Qlik Sense September 2017 and November 2017 Releases

In 2017, Qlik changed its Sense software release cycle to 5 times a year, or about every 10 weeks. The following are a few highlights of the September 2017 and November 2017 releases:

September 2017 Release

The Qlik Sense Mobile app for iOS became available on the iPad. Only the iPad Air 2 version or greater and iOS 10.3.2 and above are supported. The iPad Pro is also supported but not the iPhone. The mobile app requires Qlik Sense Enterprise and the September 2017 release or later. The mobile app is currently available only via the Apple Enterprise store (https://vpp.itunes.apple.com). To download the mobile app, a user must enroll in the Apple Developer Enterprise Program, a program which allows proprietary apps to be distributed to employees within their organization and which costs 299 USD per year. The organization must be a legal entity and must have a D.U.N.S number. The person enrolling in the Apple Developer Program must have an Apple ID and must have legal authority to bind his or her organization to a legal agreement with Apple.

As of the September 2017 release, it is possible to perform multiple, sequential transformations of data of a single field in the Data Manger. These transformations include concatenating tables, creating calculated fields, unpivoting data from a cross table, and performing data profiling card transformations. Once the developer has finished transforming the data in the Data Manager, the relevant script necessary to perform the transformations is added to a locked Auto-generated section of the Data Load Editor. The script can be further manipulated by unlocking this section, but the link between the script and the Data Manager will be lost.

Dynamic field labels are now available for master items and for measures and dimensions within visualizations. Measure and dimension labels can dynamically change based on expressions that can be edited in the data section of the Properties panel or in the Assets panel. With this new feature, both a name and a dynamic label can be assigned to measures and dimensions. When functions such as GetObjectDimension() and GetObjectMeasure() are used in a chart expression, the dynamic labels should be used instead of the names of the dimensions or measures. For example, if using a custom color by expression in a bar chart, for a field name Yr and a label Year, the bars would turn green if the following expression were used: If(GetObjectDimension()=’Year’, Green(), Red()). In contrast, the bars would be red if the following expression were used: If(GetObjectDimension()=’Yr’, Green(), Red()).

With the September release, Qlik Sense’s global search tool keeps a history of recent searches.The Smart Search does not keep a record of terms that are used in a search query unless the Smart Search finds a match in the database and the user selects one of the results in the Explore or Apply a Selection panels; otherwise, that search terms will not be saved. The search history is only stored temporarily, starting when an app is first opened. Once the app is closed, the search history will be deleted.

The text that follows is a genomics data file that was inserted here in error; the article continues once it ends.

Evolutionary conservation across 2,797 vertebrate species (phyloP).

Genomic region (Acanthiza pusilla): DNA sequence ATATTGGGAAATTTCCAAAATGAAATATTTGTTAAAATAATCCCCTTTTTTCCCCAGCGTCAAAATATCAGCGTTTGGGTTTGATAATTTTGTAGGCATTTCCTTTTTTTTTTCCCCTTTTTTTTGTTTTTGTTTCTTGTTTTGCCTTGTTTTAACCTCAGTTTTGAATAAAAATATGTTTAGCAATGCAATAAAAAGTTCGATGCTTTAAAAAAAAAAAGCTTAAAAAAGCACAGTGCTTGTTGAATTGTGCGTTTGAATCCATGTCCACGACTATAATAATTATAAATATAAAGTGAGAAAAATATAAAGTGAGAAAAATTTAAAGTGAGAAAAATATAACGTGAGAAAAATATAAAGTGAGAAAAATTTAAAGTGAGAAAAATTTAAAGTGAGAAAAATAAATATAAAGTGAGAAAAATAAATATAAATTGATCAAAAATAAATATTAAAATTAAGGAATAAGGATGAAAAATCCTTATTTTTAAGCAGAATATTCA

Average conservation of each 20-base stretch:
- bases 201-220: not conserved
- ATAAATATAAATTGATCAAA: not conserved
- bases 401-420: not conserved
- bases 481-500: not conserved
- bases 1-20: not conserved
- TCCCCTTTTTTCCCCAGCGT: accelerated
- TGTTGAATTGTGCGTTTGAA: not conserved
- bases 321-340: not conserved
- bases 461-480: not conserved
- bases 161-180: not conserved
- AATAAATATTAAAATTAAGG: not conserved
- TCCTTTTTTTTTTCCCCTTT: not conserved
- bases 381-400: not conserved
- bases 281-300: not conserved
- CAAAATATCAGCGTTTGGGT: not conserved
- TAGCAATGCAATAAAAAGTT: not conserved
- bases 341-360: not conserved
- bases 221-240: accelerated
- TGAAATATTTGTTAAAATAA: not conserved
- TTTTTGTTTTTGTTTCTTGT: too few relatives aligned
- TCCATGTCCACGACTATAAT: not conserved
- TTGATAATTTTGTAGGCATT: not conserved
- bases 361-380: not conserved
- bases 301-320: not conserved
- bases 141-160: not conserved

Also available with the September release is a history of the most recent colors that have been used in the Qlik Sense app. Qlik Sense’s color picker now conveniently displays the five most recently selected colors, allowing a developer to more easily maintain a consistent color scheme throughout an app. The color history is available when selecting colors in the Show App Information panel, the Assets panel, and visualizations’ Properties panel. Like search histories, the color history is deleted when the Qlik Sense app is closed.

The only new visualization released in the September release is the waterfall chart. The waterfall chart is a visualization that uses bars in an XY graph to explain the mathematical difference between two or more values. For example, if on October 1st, the inventory of Product X was 200 units; and on October 31st, it was 210 units; the increase of 10 units, or the mathematical difference, can be explained with a waterfall chart (see below). In this example, 150 units of Product X were sold, 170 units were restocked, and 10 units were lost due to shrinkage, i.e. damaged, stolen, or lost, resulting in a net increase of 10 units.

November 2017 Release

As of the November 2017 release, a sheet can have a Title as well as a Title Expression. If the Title Expression box, which is found in the Properties Panel, is left blank, the Title will be the label that appears in the UI. If an expression is added to the Title Expression box, which is located below the Title box, the Title will no longer appear in the UI. Instead, the expression will be evaluated and the result will appear in the UI. The new Title Expression feature makes it possible for sheet labels to change dynamically.

The following new chart features and improvements were released: Point labels, bar labels, or both can now be added to the lines and bars of a combo chart. Previously, if all the columns did not fit in a table chart, the user had to manually select the specific order and number of columns to view at one time. Any remaining columns would be hidden. With the newest release, users are now able to scroll left and right in a table to view any columns that are currently hidden. In a box plot, single colors can still be